I want to help someone else

It’s difficult to see friends and family members get hurt by their cannabis use. For people over 21 in Washington State, it’s ultimately up to them whether or not they use. However, friends and family may still be worried.

A first step to offering support is to begin a conversation telling this person that you are concerned and saying why. Showing concern can go a long way. It’s important to approach this conversation without anger and to listen without interruption.

It can be helpful to communicate exactly what your concerns are. Has your loved stopped doing activities they used to enjoy because of their use? Have they missed school or work, or are in trouble with the law? Have important relationships been damaged by continued use?

What if the person I want to help doesn’t want to quit?

Not everyone who experiences problems with their cannabis use is ready to quit. It’s important to listen to how the person you want to help views their own use, and to understand what their goals are. Restate what you hear them say, so they know you understand where they are coming from. Even if they aren’t ready to quit, they may be interested in using less, using less potent products, or limiting use to certain safe situations, like when they won’t have to drive. You can share resources from this page with them that might help them think about their use.

Self-Assessment: Knowing Your Limits with Cannabis

Knowing Your Limits with Cannabis

This practical guide for assessing your cannabis use was designed by the Canadian Centre on Substance Use and Addiction. It begins with a self-assessment that might be helpful in encouraging people to think about their use.

I want to learn how to talk to youth about cannabis

The best thing adults can do to reduce youth cannabis use is to maintain open communication, something that isn’t always easy. There are many resources available to help parents, and other adults with kids in their lives, have meaningful conversations about cannabis.

Visit our parents page for information about youth cannabis use and tips on starting conversations with youth.

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Start Talking Now

This program was funded by the WA State Health Care Authority to support community engagement in cannabis use prevention. Their parent guide, Every Conversation Counts, includes questions kids might ask. It also includes responses adults can provide to give kids accurate information and reduce the risk of starting cannabis use.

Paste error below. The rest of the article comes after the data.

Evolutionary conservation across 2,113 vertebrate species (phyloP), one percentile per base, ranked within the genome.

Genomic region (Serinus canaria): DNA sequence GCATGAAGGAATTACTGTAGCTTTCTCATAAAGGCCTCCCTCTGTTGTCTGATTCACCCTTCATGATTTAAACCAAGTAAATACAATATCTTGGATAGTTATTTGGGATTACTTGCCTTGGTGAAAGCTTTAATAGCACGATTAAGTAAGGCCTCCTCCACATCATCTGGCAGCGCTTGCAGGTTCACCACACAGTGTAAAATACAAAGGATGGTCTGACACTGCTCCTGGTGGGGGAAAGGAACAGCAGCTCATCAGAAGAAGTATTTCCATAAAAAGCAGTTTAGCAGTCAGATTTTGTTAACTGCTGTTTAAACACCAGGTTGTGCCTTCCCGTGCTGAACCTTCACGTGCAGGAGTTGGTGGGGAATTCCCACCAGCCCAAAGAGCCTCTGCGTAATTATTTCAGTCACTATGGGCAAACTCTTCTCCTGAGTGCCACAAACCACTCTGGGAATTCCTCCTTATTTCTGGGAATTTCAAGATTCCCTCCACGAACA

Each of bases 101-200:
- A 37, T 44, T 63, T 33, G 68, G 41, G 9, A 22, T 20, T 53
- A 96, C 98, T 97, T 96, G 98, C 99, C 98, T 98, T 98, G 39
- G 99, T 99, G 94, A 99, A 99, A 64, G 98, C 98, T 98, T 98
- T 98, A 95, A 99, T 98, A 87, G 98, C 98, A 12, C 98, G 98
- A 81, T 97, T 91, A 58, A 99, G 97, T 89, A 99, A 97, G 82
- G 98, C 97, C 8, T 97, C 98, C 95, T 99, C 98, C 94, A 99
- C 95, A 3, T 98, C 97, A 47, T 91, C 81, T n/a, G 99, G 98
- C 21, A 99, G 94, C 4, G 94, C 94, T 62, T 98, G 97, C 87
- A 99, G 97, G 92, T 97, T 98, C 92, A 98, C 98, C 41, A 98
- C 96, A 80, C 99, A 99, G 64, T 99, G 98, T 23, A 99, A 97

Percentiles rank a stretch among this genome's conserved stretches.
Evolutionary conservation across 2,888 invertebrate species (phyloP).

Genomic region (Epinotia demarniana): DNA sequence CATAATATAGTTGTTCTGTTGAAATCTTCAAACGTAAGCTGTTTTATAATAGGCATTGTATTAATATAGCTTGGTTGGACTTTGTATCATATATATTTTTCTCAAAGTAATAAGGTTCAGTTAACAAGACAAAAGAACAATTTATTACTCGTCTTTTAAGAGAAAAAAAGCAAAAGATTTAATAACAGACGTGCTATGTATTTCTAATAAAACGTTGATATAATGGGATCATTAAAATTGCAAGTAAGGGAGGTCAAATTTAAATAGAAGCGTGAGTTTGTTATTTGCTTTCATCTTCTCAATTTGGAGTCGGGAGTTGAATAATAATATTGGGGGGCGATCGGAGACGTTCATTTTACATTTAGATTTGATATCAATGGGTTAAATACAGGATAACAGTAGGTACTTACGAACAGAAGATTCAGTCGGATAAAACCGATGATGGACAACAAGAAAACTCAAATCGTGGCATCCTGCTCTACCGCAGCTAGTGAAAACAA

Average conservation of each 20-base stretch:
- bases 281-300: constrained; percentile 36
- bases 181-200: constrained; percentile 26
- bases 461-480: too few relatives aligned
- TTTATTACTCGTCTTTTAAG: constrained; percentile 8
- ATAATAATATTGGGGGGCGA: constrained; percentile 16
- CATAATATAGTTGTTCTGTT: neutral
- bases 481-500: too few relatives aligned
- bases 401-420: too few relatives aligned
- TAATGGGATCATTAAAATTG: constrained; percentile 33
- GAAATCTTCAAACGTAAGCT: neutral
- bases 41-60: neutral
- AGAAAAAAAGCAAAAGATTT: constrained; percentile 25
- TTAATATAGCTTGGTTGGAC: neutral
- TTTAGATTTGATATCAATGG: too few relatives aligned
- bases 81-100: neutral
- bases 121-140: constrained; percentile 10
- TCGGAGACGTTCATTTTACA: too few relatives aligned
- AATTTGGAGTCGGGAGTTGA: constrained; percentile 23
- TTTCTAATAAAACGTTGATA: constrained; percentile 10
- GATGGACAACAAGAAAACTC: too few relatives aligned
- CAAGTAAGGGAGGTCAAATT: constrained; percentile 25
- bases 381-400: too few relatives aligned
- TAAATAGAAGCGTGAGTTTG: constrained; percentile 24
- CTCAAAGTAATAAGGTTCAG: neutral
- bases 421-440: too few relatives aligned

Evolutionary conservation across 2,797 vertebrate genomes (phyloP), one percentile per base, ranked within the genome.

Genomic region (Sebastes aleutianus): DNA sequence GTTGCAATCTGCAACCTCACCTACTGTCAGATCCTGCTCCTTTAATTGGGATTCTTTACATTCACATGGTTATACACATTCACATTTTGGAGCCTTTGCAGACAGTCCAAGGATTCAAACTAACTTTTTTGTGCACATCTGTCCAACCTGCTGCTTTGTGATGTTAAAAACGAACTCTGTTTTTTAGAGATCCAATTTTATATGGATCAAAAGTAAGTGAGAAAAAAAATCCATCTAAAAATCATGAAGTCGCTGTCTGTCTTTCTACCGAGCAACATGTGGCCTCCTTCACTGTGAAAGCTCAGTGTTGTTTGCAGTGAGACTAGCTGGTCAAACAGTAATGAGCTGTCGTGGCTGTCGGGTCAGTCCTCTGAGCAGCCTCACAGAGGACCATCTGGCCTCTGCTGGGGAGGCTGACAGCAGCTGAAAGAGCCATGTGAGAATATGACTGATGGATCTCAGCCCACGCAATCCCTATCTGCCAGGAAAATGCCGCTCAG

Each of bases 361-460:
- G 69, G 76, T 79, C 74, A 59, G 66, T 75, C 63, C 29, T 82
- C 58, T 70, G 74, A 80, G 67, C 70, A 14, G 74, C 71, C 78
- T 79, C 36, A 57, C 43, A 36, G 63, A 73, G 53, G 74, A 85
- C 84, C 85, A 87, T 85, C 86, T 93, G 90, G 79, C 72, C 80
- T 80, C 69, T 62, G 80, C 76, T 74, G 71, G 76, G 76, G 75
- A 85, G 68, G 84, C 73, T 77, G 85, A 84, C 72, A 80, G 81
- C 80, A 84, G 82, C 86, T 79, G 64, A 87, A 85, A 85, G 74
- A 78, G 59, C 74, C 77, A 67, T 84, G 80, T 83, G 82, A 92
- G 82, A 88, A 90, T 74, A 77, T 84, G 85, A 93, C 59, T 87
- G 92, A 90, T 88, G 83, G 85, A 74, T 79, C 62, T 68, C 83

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Good Conversations Lead to Healthy Decisions

Check out these cannabis talking tips on the Responsibility Grows Here website from the Colorado Dept of Public Health & Environment. Their section on conversations teaches how to talk to your kid about cannabis, and the consequences of cannabis use that matters to them.

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The Cannabis Conversations Toolkit

Check out this toolkit from Youth Now to learn more about different types of conversations for different age groups from 8 to 21.

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Marijuana Talk Kit: What You Need to Know to Talk With Your Teen About Marijuana

This talking points toolkit was created by The Partnership to End Addiction. It offers guidance on talking with your teen.

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What's the Deal: Talking with a Young Person About Cannabis

This resource was created by the National Cannabis Prevention and Information Centre. It is for parents and friends wanting to talk to a young person about quitting or reducing their cannabis use.

I need help now

Self-Assessment: Knowing Your Limits with Cannabis

Washington Poison Center

Call 1-800-222-1222 
The Washington Poison Center provides immediate, free, and expert treatment advice and assistance regarding exposure to poisonous, hazardous, or toxic substances – including accidental ingestion of cannabis by children. All calls are confidential.

For accidental ingestion by pets or other animals, contact the 24-hour ASPCA Pet Poison Help Line at 1-888-426-4435 (a $65 consultation fee may be applied to your credit card).

Note about how resources were chosen: Our goal is to include scientifically proven resources as much as possible. We have included some resources that have not been studied because they provide support that some people may find useful. For example, the effectiveness of online forums has not been researched and is likely to vary by group. However, some may find it very helpful to participate in a community of people engaged in similar goals.

This page does not include all available resources. There are many additional tools beyond those that we have selected. If you know of resources that you feel we should consider including, or if any of the above suggestions are no longer available, please email us at

Last updated February 2024.